Question about the efficiency of vec![] on num_complex::Complex

I find that vec![Complex::::new(0,0); n] is much inefficient than vec![0_i16; n*2] (by 50%).

As num_complex::Complex is identical to [T ; 2] in memory. I’m curious about the reason.

Currently, I have to do some hack: I just initialize a vec![0_i16; n*2] then convert it to ptr, then use Vec::from_raw_parts to do the conversion.

Is there any formal method to do this, that can gain a better performance (same as vec![0_16; n*2] method)?

Did you build in Release or Debug mode? My guess would be that in Debug mode the “new” call is not in-lined so there is n function calls and associated overhead to populate all the default values. Also, you could try creating a “Default” static value for Complex and use that as the initializer value. That should get performance close to the n*2 thing you did I would imagine.

EDIT: Is “Complex” a Copy type? It it isn’t, then it will be cloned “n” times. Depending on the Clone impl, that could be expensive. Check if Comples is Copy. It it isn’t, it probably should be.

I built in release mode and Complex impls Copy.

I list my test code as follows:

fn main() {
    let nch=2048-512;
    let nchunk=80000;
    let buf_size=nchunk*nch;

    let buff= if true //set to be true will be much faster
    {
        let mut temp_buf=vec![1_i16; buf_size*2];
        let ptr=temp_buf.as_mut_ptr();
        std::mem::forget(temp_buf);
        unsafe{Vec::from_raw_parts(ptr as *mut Complex<i16>, buf_size, buf_size)}
    }
    else{
        vec![Complex::<i16>::new(0,0); buf_size]
    };
}
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This seems like a question for the “internals” (https://internals.rust-lang.org/latest) forum. This does seem like a pickle. I agree with you that there is no good reason for the latter to be twice as slow. Seems like some optimization is being prevented from occurring based on the way that Complex is implemented.

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I noticed that your i16 code was initializing to a different value than the complex code. Out of curiosity, I made it the same, and then the fast code got about five times faster. Presumably when filling with primitive zeros the compiler recognizes that and does some clever optimization such as calling bzero(3). Too bad it doesn’t seem able to make the same leap with a struct that is isomorphic to 0_u32. The Complex::new function isn’t doing anything tricky that I can see.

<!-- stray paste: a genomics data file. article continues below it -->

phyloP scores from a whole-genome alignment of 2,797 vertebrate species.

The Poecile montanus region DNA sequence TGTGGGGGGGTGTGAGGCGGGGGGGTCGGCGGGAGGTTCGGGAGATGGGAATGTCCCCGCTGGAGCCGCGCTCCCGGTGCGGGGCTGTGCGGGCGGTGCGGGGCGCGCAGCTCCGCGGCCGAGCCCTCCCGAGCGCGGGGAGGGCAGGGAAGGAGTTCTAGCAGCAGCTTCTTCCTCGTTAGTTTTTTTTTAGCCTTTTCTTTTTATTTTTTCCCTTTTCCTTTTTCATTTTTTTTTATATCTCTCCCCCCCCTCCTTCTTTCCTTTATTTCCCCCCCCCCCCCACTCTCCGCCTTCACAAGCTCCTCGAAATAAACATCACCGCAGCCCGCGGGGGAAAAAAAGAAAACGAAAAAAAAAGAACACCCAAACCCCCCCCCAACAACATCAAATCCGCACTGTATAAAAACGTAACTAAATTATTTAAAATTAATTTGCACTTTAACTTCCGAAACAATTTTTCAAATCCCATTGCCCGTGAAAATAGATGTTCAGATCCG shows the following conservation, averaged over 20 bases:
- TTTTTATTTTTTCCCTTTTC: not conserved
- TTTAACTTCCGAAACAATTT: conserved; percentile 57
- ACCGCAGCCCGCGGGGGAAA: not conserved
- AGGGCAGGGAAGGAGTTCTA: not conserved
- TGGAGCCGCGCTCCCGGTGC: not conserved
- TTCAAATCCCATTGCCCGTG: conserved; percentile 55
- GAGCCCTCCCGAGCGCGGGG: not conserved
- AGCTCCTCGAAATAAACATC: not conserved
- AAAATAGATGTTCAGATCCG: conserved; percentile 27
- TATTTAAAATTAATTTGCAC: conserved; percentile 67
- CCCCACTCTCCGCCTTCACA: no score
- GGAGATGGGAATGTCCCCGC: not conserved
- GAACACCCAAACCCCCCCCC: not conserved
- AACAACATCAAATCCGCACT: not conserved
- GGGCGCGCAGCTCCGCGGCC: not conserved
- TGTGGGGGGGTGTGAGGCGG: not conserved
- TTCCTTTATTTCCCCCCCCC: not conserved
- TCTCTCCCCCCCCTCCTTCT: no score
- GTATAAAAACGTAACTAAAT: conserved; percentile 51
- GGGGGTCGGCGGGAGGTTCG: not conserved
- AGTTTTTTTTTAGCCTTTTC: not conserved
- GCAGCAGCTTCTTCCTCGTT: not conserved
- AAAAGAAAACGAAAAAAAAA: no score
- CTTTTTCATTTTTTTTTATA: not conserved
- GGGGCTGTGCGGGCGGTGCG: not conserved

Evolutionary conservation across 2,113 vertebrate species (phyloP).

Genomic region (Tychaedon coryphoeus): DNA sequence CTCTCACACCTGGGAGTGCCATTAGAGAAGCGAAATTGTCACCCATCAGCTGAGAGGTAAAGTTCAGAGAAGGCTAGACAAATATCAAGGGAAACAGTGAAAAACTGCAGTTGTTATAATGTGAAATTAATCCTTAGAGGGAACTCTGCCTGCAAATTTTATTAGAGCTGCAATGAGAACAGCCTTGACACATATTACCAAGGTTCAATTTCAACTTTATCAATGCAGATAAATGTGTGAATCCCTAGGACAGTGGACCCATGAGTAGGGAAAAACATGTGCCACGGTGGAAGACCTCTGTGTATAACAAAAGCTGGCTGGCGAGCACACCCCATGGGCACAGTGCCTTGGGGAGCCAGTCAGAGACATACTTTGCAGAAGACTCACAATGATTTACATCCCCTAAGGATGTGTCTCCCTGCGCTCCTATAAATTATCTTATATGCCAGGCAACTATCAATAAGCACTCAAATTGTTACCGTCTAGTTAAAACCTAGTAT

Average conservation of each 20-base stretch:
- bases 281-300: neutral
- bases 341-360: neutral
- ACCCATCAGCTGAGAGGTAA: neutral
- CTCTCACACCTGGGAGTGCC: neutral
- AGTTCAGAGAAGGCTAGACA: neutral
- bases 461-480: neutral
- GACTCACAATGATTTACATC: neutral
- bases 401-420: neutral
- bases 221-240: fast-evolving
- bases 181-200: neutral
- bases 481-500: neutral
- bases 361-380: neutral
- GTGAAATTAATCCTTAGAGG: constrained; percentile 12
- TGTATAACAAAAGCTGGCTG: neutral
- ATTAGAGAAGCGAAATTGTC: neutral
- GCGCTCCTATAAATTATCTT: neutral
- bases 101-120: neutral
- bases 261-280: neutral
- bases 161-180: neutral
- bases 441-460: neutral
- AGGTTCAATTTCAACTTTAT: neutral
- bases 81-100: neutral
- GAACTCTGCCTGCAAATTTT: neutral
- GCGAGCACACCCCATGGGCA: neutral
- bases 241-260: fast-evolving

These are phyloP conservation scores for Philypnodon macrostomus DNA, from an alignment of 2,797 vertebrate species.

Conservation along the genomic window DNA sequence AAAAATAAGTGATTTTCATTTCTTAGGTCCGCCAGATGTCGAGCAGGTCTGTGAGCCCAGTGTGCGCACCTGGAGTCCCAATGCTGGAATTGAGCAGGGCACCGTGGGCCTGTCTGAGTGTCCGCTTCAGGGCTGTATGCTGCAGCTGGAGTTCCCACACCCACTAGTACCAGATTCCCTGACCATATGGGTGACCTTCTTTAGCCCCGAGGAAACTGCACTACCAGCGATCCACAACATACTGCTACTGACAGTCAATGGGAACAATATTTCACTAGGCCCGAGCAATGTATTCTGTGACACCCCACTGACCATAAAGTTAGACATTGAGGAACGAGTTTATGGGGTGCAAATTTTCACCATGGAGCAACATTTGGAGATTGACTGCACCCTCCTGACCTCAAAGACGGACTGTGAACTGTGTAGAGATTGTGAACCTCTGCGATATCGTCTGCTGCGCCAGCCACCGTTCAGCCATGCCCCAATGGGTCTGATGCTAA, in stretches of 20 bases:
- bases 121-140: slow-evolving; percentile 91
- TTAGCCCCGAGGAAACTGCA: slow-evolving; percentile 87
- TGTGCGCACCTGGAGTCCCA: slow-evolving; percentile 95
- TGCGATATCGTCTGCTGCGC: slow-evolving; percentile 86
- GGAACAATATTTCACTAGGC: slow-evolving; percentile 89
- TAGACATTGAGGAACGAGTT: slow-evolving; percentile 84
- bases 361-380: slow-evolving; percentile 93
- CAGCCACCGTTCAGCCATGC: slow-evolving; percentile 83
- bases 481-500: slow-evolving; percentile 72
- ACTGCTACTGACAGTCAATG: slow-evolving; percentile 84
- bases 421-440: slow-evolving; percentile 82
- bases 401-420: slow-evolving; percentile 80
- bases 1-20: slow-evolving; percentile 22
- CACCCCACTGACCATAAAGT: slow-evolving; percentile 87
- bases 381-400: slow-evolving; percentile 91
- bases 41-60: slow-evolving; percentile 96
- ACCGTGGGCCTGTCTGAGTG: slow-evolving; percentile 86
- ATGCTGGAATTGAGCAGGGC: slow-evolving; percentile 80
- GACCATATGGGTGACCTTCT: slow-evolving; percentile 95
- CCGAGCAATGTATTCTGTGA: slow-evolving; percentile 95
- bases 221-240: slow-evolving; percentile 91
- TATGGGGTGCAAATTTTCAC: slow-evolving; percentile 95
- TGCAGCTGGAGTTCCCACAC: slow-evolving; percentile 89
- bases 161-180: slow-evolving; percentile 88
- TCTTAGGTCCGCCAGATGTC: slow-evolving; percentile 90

about the different values between i16 and complex code, yes, you are right, it was a typo.

Actually for me, the running time is 0.08s for i16 method and about 0.3 s for the Complex::new method, about 3-4 times, agrees what you observed.

I went ahead and started an internals thread for this: https://internals.rust-lang.org/t/vec-lack-of-optimization-for-zeroed-types/8303

Looking at the assembly generated for several cases:

For the case of 0_i16, the optimizer recognizes that there is only zeros written and calls __rust_alloc_zeroed, with no further actions. If it’s any other integer, there will be a loop which is much slower (but still faster than with Complex).

Using Complex, the loop is not inlined but the code calls Vec::extend_with.

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I wonder if there could be a marker trait that indicates that it is safe to use all zeroes for the size of the type as default values. Then, vec! could use the fact that the type impls that trait to optimize and use __rust_alloc_zeroed? For example, something along the lines of:

unsafe trait Zeroable;
unsafe impl trait Zeroable for Foo;
let v = vec::<Foo>::new( 100000 ); // would allocate a vector of Foo's 1000,000 in length, all zeroed using __rust_alloc_zeroed and so would be basically instantaneous

This trait could be auto-derived based on the “zeroableness” of components of the struct (similar to how send and sync are auto-derived). A type could also be declared !Zeroable to override the auto-derive. Also could allow manually/explicitly implementing Zeroable impl if it didn’t auto-derive but was safe to be zero-able.

EDIT: So apparently, this is already a thing, it just hasn’t stabilized yet: https://internals.rust-lang.org/t/vec-lack-of-optimization-for-zeroed-types/8303/3?u=gbutler